/dev/nvme0n1p1 on /boot/efi type vfat (rw,relatime,fmask=0077,dmask=0077,codepage=437,iocharset=ascii,shortname=winnt,errors=remount-ro)
gvfsd-fuse on /run/user/100977/gvfs type fuse.gvfsd-fuse (rw,nosuid,nodev,relatime,user_id=100977,group_id=100977)
/dev/sda1 on /run/media/seth/pocket type ext4 (rw,nosuid,nodev,relatime,seclabel,uhelper=udisks2)
/dev/sdc1 on /run/media/seth/trip type ext4 (rw,nosuid,nodev,relatime,seclabel,uhelper=udisks2)
binfmt_misc on /proc/sys/fs/binfmt_misc type binfmt_misc (rw,relatime)

To solve that problem, try an alias like this:

alias mnt="mount | awk -F' ' '{ printf \"%s\t%s\n\",\$1,\$3; }' | column -t | egrep ^/dev/ | sort"

This alias uses awk to parse the output of mount by column, reducing the output to what you probably looking for (what hard drives, and not file systems, are mounted):

$ mnt
/dev/mapper/fedora-root  /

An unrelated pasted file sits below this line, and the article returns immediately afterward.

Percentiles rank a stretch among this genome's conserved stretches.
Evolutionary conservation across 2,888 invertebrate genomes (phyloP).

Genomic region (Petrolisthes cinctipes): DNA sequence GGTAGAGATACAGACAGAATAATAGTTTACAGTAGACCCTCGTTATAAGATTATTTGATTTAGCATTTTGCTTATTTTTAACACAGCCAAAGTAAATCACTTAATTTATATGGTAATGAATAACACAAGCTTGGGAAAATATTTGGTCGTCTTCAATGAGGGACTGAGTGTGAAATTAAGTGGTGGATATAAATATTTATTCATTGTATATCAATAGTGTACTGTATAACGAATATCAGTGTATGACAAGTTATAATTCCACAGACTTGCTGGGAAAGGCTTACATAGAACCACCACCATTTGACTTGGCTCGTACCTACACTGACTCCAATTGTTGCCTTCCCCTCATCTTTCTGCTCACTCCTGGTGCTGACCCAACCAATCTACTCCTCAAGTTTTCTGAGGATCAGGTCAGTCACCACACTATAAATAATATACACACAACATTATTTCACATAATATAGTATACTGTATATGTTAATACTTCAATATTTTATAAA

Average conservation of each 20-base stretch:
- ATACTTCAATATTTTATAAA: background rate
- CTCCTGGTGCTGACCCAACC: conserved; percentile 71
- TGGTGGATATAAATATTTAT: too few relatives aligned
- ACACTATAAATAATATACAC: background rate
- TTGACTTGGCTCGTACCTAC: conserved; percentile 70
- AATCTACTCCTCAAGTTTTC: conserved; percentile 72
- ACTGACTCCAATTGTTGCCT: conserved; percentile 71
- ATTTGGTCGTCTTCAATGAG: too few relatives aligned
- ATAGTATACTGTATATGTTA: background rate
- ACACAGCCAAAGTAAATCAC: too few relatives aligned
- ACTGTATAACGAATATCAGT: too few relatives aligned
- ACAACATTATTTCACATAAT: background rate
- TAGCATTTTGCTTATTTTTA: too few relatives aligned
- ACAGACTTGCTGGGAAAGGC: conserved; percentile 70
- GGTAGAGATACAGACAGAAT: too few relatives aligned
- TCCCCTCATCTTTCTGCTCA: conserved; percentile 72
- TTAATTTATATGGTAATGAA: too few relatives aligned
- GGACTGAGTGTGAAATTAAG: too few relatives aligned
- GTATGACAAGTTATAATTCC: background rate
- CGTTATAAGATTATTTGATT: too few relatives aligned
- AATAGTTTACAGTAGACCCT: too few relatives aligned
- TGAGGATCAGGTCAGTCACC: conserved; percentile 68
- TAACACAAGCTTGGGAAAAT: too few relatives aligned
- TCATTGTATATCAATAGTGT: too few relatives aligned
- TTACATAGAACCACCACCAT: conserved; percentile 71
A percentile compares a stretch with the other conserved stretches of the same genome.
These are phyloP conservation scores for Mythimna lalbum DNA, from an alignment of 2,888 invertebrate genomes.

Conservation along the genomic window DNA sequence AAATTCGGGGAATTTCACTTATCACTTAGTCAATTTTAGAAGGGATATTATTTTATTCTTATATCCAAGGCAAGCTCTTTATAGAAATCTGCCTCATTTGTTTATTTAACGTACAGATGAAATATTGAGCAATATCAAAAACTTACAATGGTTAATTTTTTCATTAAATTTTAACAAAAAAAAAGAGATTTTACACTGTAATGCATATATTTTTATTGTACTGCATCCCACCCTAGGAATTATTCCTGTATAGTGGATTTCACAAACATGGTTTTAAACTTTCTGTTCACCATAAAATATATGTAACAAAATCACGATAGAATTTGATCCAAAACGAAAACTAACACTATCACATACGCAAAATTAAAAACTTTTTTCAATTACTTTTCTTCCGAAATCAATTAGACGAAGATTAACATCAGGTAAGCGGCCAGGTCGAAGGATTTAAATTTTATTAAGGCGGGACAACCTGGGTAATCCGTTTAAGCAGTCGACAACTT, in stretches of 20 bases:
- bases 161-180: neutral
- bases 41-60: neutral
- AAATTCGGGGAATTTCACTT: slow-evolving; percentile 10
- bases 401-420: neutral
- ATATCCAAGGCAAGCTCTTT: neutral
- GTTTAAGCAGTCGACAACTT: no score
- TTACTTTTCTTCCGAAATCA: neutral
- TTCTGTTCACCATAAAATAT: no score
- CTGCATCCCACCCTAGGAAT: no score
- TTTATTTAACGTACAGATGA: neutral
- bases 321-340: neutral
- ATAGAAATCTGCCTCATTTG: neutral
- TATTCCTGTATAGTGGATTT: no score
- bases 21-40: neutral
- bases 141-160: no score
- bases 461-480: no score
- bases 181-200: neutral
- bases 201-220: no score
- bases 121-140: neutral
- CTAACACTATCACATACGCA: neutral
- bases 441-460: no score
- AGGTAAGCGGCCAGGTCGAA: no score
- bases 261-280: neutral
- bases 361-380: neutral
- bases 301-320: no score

/dev/nvme0n1p1           /boot/efi
/dev/nvme0n1p2           /boot
/dev/sda1                /run/media/seth/pocket
/dev/sdc1                /run/media/seth/trip

On MacOS, the mount command doesn’t provide terribly verbose output, so an alias may be overkill. However, if you prefer a succinct report, try this:

alias mnt='mount | grep -E ^/dev | column -t'

The results:

$ mnt
/dev/disk1s1  on  /                (apfs,  local,  journaled)
/dev/disk1s4  on  /private/var/vm  (apfs,  local,  noexec,     journaled,  noatime,  nobrowse)

Find a command in your grep history